Netflix's Wounds Review
With a disconcerting atmosphere and committed performances, it's just a shame that Wounds doesn't ever really develop its effectively creepy 'cursed phone' premise.Netflix certainly likes a good high concept premise; something to run with. However, it often picks poorly when it comes to something beyond the opening gambit, recently turning a Stephen King short story into an unnecessarily protracted affair in In the Tall Grass, and doing much the same here with a source novella, The Visible Filth, which affords an interesting idea and some disturbing scenes, but not enough meat to make for a feature film.
An interesting idea and some disturbing scenes, but not enough meat to make for a feature filmThe story has Armie Hammer's (The Man from UNCLE) bartender Will breaking up a particularly nasty and violent bar fight, and inadvertently taking home somebody else's phone in the process, to a suspicious but otherwise disinterested girlfriend, Carrie (Dakota Johnson - Suspiria), whilst secretly pining for ex-flame Alicia (Zazie Beetz - Deadpool 2) who still frequents Will's bar, only with her new and desperately bland beau. The love triangle becomes the least of his problems when Will starts receiving strange messages on the phone, soon finding himself being followed, and seeing things that may not be there.
Wounds has a strong cast. Hammer is happy to be swept up in the atmospheric horror, often like a distinctly lite Netflix version of Mickey Rourke in Angel Heart, but unflinching nonetheless as he sweats and hallucinates his way through an increasingly scary waking nightmare. Johnson has no idea how to play it, and is given precious little to do other than in one creepy moment that simply goes nowhere. If the idea behind her character was to be as disinterested as possible then that certainly comes across, but it's hard not to feel like it's the actress' real attitude towards the film itself that is shining through here. Conversely, Zazie Beetz is just as game as Hammer, even though her character too hasn't got much purpose. Unfortunately, neither actress particularly gels with Hammer, who increasingly comes across as a creepy stalker rather than someone either woman has shared chemistry with, past or present, but that doesn't kill the story and, indeed, it's nice that they at least made some effort when it comes to the characters this time around.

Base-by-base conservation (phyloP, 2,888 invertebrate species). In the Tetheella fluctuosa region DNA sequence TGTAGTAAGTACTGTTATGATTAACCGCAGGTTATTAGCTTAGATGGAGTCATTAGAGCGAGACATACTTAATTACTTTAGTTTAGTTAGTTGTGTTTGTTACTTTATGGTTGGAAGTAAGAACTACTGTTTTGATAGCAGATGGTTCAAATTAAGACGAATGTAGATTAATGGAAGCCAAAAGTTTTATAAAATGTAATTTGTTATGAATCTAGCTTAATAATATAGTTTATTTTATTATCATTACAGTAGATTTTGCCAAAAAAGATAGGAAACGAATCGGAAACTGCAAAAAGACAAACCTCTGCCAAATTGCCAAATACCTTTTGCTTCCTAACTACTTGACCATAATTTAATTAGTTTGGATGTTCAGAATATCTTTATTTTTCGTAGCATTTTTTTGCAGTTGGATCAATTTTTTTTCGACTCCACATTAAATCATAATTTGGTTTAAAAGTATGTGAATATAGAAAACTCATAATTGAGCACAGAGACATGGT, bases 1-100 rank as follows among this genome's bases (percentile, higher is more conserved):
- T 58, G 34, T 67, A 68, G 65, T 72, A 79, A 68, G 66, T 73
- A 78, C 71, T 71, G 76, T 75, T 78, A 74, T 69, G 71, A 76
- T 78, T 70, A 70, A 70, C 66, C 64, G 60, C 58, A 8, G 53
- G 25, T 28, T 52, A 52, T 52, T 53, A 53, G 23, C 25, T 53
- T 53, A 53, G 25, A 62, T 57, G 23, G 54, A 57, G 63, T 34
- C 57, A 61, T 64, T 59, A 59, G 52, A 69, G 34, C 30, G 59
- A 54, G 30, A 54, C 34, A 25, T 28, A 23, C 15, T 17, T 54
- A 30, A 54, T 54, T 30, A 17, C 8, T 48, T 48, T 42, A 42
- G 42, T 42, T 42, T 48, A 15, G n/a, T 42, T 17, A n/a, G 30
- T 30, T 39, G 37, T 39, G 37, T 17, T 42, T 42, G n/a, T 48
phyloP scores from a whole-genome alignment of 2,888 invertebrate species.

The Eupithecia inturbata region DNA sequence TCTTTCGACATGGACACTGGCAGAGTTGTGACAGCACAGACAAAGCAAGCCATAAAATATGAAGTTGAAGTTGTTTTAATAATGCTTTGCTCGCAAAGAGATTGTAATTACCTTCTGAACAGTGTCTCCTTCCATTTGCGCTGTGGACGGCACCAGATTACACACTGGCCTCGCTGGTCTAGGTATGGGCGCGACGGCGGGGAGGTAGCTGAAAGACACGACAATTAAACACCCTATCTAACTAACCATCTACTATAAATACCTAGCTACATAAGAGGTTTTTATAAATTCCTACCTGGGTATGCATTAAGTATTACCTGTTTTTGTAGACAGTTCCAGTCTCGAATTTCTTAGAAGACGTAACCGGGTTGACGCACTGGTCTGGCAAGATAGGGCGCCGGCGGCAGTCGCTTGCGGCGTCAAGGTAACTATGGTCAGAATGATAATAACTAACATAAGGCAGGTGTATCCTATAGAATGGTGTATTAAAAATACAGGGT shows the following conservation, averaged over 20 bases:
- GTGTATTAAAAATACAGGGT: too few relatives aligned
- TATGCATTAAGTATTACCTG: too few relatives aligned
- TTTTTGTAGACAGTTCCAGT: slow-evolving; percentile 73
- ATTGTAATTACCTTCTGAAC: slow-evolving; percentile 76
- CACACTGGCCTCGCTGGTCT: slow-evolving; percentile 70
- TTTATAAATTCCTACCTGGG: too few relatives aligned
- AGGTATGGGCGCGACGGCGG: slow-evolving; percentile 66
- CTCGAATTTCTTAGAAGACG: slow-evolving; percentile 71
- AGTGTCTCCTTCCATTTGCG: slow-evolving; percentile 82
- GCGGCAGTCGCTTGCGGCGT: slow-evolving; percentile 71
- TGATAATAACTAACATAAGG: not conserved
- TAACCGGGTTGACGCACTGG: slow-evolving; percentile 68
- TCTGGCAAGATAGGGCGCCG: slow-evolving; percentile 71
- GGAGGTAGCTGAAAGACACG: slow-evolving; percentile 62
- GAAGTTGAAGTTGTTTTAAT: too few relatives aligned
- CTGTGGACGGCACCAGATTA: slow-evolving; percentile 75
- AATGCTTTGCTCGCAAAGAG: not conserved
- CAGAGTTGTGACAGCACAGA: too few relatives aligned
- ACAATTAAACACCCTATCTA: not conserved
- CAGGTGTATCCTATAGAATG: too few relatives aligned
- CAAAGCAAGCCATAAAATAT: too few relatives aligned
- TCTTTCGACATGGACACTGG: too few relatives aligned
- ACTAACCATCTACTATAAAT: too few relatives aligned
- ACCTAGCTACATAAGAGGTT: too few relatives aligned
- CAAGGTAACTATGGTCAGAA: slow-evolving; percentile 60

Netflix appears to have a handle on how to pitch a decent idea for a story; now if only they could figure out how to end one
The biggest problem with Wounds is that it simply goes nowhere. At some point you expect the characters themselves to start to realise the situation that they are in - just like in The Ring - even if that realisation does not always save them. Here they slow-burn through a succession of creepy occurrences but save what could have been an opening third act reveal for the very closing shot, giving the impression that this was a short story which was simply padded out in the middle, rather than organically developed into a more substantial feature length whole. It's a shame because Wounds does have some atmosphere, though wasting its New Orleans setting a bit (it could have been filmed anywhere in a bar and nearby house at night), but using intermittent flash images and disturbing inexplicable events to keep you on edge, even if it ultimately doesn't know what to do with that unease. Netflix appears to have a handle on how to pitch a decent idea for a story; now if only they could figure out how to end one.
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